I read somewhere that writing down your plans is bad for people with problems of discipline and procrastination because it gives them a feeling of having already done something towards it. It’s a kind of pressure release that shouldn’t happen too early. The result is that it becomes even less likely that they will actually do it. Since I’m such a person, I won’t write down my other hopes and plans, unless they are such that I could put them off too, like the driving school business.

  • But this seems safe and not so related to discipline and procrastination: I’d really like to experience sea again and go on a longer cruise.

 

Brazen

I was a very good follower of my flawed heroes and figured drink is the suitable remedy for anxiety tonight. I don’t know why I did it, because it was very minor anxiety, my mood was good and I knew it’d pass by morning. I felt violently fed up with it. What business has anxiety to be here? I’m well! Get lost, get away. Such a pest and nuisance. Like a mosquito at night, will so crush you and stamp you out!

I felt quite strong though, even when driving it out with a weak person’s means, I felt strong. And now I feel very pleased with myself. It was quite empowering to destroy it.

On the other hand, the depressant effect later on does not seem so desireable. I already caught myself thinking that I’m too confident and optimistic. What really lies between the better future I envision and being back to square zero? Very little. My own self and good fortune. And I cannot rely on either. Everything’s so fragile.

 

This troublesome thing

I want to write a hate post on my hypersensitivity. Here goes: I’ve been quite happy in December. I’ve recovered very well and fully from my depression of three months. The stress I’ve had is quite vanished too. Not having any stress to deal with or any active unpleasantness, I have felt very confident and capable, a slightly changed person. Sometimes I don’t sleep so well, because I’m too glowing or unwilling to let an hour of the present good state go. I am a little stupid too. I’ve felt full of spring and ready to take on new difficulties. Example: I wanted to start a new school, with the first one not fully finished yet and fresh memories of how I hate school intact: driving school. The thought of being able to drive around in summer and discover beautiful natural spots was quite powerfully alluring. I planned to do it in as little time as I possibly could too, to minimize the misery months. I felt quite restless but I forced myself not to do it just yet and rest until March/April. So far all was excellent and future looked bright ahead.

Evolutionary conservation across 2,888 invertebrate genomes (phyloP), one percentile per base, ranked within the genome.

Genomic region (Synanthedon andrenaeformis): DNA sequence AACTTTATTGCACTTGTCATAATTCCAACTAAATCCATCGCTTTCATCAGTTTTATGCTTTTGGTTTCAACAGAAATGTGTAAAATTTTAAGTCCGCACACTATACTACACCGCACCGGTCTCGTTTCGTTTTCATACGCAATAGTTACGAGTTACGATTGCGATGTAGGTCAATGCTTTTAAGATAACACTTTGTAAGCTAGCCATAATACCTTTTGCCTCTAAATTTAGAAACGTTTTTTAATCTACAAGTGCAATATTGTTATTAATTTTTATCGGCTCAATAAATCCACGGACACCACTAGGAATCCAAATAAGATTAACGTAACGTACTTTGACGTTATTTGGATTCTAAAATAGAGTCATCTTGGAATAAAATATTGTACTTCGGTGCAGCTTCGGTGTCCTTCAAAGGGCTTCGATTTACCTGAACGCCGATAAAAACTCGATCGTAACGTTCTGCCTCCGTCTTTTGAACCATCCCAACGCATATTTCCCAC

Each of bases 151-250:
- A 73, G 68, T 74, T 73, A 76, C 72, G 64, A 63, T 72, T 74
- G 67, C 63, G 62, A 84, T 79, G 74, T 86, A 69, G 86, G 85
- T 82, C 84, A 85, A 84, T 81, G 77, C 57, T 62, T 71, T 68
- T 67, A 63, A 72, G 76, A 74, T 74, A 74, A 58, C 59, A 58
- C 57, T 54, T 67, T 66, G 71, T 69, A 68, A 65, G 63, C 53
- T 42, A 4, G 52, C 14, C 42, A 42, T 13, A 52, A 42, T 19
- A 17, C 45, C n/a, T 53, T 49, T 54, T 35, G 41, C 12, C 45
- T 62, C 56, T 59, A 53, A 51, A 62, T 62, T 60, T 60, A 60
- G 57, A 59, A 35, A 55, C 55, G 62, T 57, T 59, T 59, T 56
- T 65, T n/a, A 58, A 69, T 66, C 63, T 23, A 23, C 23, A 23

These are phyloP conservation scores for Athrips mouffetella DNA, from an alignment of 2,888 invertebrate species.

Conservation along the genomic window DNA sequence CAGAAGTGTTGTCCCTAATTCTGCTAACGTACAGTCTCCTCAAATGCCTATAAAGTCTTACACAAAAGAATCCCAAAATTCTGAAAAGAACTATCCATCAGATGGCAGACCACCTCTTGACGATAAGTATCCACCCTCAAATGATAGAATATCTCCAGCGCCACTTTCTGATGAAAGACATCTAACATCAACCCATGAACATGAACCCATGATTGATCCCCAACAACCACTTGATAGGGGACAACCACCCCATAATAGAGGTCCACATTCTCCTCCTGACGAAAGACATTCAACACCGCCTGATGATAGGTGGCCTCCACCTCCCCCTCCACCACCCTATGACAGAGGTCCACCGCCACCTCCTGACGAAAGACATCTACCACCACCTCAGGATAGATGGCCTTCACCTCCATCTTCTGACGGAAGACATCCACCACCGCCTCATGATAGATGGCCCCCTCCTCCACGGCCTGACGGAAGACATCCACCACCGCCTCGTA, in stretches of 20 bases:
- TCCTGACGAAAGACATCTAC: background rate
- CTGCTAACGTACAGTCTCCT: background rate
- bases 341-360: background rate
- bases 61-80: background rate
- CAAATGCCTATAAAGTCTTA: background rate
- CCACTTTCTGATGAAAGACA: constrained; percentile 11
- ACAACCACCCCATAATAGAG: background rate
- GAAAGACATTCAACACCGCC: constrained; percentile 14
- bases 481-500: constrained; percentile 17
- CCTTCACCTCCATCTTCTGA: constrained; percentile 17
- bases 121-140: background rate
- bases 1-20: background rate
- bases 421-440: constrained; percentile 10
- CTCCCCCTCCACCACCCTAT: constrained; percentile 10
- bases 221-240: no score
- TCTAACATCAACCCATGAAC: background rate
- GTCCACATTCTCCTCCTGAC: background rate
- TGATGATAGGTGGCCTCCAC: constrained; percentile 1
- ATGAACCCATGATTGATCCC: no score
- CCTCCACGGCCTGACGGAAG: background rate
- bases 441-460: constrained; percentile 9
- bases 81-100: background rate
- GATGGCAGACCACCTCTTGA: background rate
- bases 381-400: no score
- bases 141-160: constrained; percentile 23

But today I get an anxiety attack. In a mental health state like this, it felt like a right slap in the face. There is me feeling so capable and confident as I haven’t felt in forever, and then my nervous system acts up! Whatever I do, however good things get, my biology will always betray me. And there’s not a thing I could do about it. How can I live like this?

To live, just to live at all and have some kind of an enjoyable life, I need to have an iron will to pull myself through it, to transcend biology. People have pointed out to me lately that most of my role models are males and my taste in films is “male”. Fiddle dee dee to that of course, but it’s quite simple really. Male heroes are my crutches. Jean Valjean, sea captains, gladiators and Wild West fortune hunters. They help me keep up the will and the fight. And they are suitably imperfect. With fictional females, I always feel that they are far to good for me, I could never be this good, or that they are far too degenerate and low in idealism to admire. But mostly I’ve turned towards what I needed more. I needed to balance my hyperfemininity and to become an even better fighter.